college student
Brynnea McGill

Major: Music Industry Studies
Minor: Business Leadership
Hometown: Seattle, Washington
Internship: Mack Avenue Music Group

Brynnea McGill ’24 has a passion for the business side of the music industry. She is proud of her administration and project management skills which she developed as a music industry studies major at Pacific. Brynnea was able to use these skills during her internship at Mack Avenue Music Group where she contributed to a Grammy-nominated project.

Why Pacific?

I was specifically looking for a music program with a business focus. I love music and I’ve enjoyed singing in a choir for a long time, but I only wanted to work in the business end of the industry.

After I toured my top choice schools, Pacific definitely was my favorite. I got to sit in on a Pac Ave Records meeting, and I really liked the environment. I knew that the program would be very suited for what I wanted to do.

Who is the music industry studies major for? 

You could be a music creator or be interested in business, and there's a spot for you in this program. Professor Benom Plumb, who is the program director, is making more room for internships and hands-on projects. You get to learn a little bit of everything and the basic concepts so that you can have your industry foundation. But it's not about research papers. It is about the industry and practical experience.

How did you get an internship with Mack Avenue Music Group?

The president of Mack Avenue serves on Pacific’s Music Industry Advisory Board, and I met him at our first Music Business Conference. Later, when they were advertising for a marketing intern, Professor Plumb helped me get in contact with them. After an interview, I got the job.

Mack Avenue is a jazz record label. Two other conservatory students had interned there before me, and one of them got a job with them right after graduation. Adam at Mack Avenue said that Pacific interns were some of the best ones they've had. I just really appreciate our major setting us up for the real world.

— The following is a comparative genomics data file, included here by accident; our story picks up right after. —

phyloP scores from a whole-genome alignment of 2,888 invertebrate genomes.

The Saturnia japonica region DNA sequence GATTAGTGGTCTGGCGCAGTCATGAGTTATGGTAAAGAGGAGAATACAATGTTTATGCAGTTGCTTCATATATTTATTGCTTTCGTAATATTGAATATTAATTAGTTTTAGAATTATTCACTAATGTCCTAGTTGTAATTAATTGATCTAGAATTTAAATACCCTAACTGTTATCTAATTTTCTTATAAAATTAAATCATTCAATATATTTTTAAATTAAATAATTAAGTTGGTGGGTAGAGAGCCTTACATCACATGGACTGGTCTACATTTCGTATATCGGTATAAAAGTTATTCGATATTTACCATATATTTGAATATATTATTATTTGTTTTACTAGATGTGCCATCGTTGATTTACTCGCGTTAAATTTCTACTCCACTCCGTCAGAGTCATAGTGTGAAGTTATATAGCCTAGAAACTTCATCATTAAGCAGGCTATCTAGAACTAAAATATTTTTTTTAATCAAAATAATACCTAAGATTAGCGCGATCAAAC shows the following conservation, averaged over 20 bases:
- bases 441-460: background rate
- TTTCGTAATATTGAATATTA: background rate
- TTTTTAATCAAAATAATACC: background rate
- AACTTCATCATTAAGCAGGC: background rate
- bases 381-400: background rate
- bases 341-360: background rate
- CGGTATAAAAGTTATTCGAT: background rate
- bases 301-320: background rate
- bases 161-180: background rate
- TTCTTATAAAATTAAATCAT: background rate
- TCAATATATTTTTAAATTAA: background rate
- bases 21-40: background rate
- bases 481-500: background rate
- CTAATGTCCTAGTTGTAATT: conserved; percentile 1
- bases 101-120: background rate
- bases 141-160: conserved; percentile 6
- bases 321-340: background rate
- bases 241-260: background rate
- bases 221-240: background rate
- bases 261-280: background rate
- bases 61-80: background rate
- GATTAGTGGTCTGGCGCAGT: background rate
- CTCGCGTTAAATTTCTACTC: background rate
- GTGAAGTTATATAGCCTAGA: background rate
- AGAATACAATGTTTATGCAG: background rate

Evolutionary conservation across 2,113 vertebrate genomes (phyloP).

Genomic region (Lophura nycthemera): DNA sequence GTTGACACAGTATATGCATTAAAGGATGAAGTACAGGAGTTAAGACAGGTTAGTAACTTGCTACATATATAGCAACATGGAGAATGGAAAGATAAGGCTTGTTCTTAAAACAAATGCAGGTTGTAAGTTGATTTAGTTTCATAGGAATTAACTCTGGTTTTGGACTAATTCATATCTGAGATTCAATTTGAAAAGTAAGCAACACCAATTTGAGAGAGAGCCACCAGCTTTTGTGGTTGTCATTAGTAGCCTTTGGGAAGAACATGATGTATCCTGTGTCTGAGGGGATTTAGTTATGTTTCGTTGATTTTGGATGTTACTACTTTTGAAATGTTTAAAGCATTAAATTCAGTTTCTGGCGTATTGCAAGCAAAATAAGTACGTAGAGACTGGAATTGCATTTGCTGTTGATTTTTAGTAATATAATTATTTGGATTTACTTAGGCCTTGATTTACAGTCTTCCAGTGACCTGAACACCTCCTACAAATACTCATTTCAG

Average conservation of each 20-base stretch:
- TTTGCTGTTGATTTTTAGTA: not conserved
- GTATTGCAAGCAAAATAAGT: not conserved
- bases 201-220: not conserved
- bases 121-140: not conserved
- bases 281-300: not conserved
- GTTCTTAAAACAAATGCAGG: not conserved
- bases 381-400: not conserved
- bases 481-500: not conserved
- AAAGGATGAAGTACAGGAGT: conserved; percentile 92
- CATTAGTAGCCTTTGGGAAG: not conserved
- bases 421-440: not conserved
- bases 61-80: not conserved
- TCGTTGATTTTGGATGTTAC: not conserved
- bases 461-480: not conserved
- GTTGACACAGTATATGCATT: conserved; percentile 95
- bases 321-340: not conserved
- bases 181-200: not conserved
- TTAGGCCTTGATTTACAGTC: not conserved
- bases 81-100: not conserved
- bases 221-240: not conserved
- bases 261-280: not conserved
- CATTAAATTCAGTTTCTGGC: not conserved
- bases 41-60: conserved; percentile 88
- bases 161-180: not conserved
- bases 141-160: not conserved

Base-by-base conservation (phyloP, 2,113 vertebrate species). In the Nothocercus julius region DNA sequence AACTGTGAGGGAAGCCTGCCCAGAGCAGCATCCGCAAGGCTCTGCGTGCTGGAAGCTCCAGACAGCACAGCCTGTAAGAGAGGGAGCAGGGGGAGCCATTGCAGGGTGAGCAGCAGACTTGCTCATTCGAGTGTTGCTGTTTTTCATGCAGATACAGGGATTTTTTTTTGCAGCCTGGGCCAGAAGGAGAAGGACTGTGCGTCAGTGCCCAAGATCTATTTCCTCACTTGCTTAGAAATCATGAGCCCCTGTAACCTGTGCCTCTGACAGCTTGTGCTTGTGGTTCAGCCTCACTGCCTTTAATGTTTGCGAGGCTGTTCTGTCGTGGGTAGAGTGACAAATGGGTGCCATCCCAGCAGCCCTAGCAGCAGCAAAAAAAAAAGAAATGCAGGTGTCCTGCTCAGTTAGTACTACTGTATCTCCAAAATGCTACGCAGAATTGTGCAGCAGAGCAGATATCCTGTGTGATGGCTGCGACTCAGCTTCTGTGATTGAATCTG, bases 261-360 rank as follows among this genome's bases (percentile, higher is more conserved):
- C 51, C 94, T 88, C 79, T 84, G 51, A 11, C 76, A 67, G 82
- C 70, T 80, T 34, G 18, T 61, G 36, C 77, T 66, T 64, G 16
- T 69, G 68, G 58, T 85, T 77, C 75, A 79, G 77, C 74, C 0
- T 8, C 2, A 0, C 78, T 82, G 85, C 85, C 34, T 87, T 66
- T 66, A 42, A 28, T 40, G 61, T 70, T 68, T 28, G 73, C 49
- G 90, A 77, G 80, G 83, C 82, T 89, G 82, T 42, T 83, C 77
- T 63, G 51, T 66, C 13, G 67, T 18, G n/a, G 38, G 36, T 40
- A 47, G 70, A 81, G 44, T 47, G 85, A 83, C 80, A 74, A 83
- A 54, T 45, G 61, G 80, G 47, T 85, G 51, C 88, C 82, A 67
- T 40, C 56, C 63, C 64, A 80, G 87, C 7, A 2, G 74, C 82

What did your internship entail?

I worked remotely from home in Seattle during the summer. It was primarily independent work, but I was in constant contact with them via [Microsoft] Teams and email. 

My assignments were very versatile. They asked what I was good at, and they looked at my resume where I listed all the things that I did when I took the Pac Ave Records class. They were able to work with me to adapt my internship to my skill set. 

I worked on updating and adding products into their Shopify page and Bandcamp. Luckily, I got a lot of experience with Bandcamp at Pac Ave Records. Also, since I am good at spreadsheets, I made them a brand-new calendar to keep track of the artist's birthdays and the album anniversaries, for example. I also made a lot of Pre-save links using Linkfire. It was work that the upper managers don't really have time to do. And when Christian McBride, this very famous jazz artist, posted a link that I made, it was so gratifying! It's such a small thing but it was awesome because I knew I helped them with their backend resources so that they can use them better.